Special needs college student deemed ineligible for federal student loans

Special needs college student deemed ineligible for federal student loans
Michael Allen (Source: Family)
Michael Allen (Source: Family)

ASCENSION PARISH, LA (WAFB) - An East Ascension High School graduate who stole his classmates' hearts with his smooth moves on the dance floor is asking the public to help him get to college. He recently learned that he is not eligible for federal student loans, and his parents said they do not have the money to pay his way.

Michael Allen, like most first-time college freshmen, is eager to move out of his parents' house and be on his own. He is almost done packing.

"I've got most of my stuff, except my clothes," Allen said.

Allen is headed to Nicholls State University.

"He has been so excited. He has been looking forward to this since graduation," Carter said.

Lisa Carter said her son's journey has been a little tougher than others. Allen has special needs. He was born 13 weeks early weighing just two pounds, four ounces. His mother said he was born with a condition called hydrocephalus, which causes fluid to build on the brain.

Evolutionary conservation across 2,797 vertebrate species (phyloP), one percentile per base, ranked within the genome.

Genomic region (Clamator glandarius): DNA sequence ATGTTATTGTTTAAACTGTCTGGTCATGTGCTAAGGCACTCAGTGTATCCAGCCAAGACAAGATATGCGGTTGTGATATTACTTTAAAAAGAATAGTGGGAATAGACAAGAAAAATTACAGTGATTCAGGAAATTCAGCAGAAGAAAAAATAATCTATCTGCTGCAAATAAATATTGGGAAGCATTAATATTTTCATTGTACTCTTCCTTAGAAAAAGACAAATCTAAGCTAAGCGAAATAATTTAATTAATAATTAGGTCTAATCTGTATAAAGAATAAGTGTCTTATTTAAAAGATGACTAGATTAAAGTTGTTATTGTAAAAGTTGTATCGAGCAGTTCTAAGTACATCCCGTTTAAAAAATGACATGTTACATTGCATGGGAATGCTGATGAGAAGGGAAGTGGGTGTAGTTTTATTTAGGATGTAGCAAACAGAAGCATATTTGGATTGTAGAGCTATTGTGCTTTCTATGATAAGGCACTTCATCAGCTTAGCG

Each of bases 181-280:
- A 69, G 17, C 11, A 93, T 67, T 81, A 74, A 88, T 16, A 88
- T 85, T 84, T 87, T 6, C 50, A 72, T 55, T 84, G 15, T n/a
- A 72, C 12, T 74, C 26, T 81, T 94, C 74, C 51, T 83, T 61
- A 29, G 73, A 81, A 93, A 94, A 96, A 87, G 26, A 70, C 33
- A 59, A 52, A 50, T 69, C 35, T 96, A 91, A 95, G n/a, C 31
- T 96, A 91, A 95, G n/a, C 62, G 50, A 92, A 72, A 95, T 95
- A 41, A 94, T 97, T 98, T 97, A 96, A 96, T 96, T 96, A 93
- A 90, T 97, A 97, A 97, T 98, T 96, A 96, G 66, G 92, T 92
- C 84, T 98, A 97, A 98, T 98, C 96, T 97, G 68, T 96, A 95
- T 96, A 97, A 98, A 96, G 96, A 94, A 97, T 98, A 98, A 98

It is a miracle he survived. A true testament to faith and a good fight, that he made it this far. Michael is an athlete, sings in his church choir and in high school earned the nickname, Moon Walker Mike.

"I'm very proud of him. He's worked hard. At one point, we didn't even think this (college) was an option," Carter said.

College became a real possibility earlier this year when Carter discovered the Bridge to Independence program at Nicholls. The two-year program is designed to help students with intellectual disabilities learn the skills they need to have successful careers. But just days before, Michael was set to start the fall semester, his mother said, she learned students who participate in the program are not eligible to apply for federal loans, neither are their parents.

The cost to send Michael to school is $40,000 for the two years.

"That kind of left us in a bind," Carter said.

Her only other option is to take out a high-interest loan. Carter said it has been especially hard for Michael who has been talking about going to college nonstop since he was six years old.

"He asked me the other day, mom what am I going to do if I can't go to school, and really I didn't have an answer for him," Carter said.

Carter has written a letter to Education Secretary Betsy DeVos asking her to reconsider the loan option for students like Michael.

"If I say I want to invest in my child's education I should have that right," Carter said.

Meantime, Carter has set up a GoFundMe page asking people to help her raise at least half of the money to cover Michael's tuition. She has raised just over $3,600 so far. But they still have a long way to go. Michael is counting on friends, even strangers to make his dream a reality.

"Thank you very much. I love and appreciate the way you have been helping me. I love you guys. God bless you," Michael said.

Click here to access Michael's GoFundMe page.

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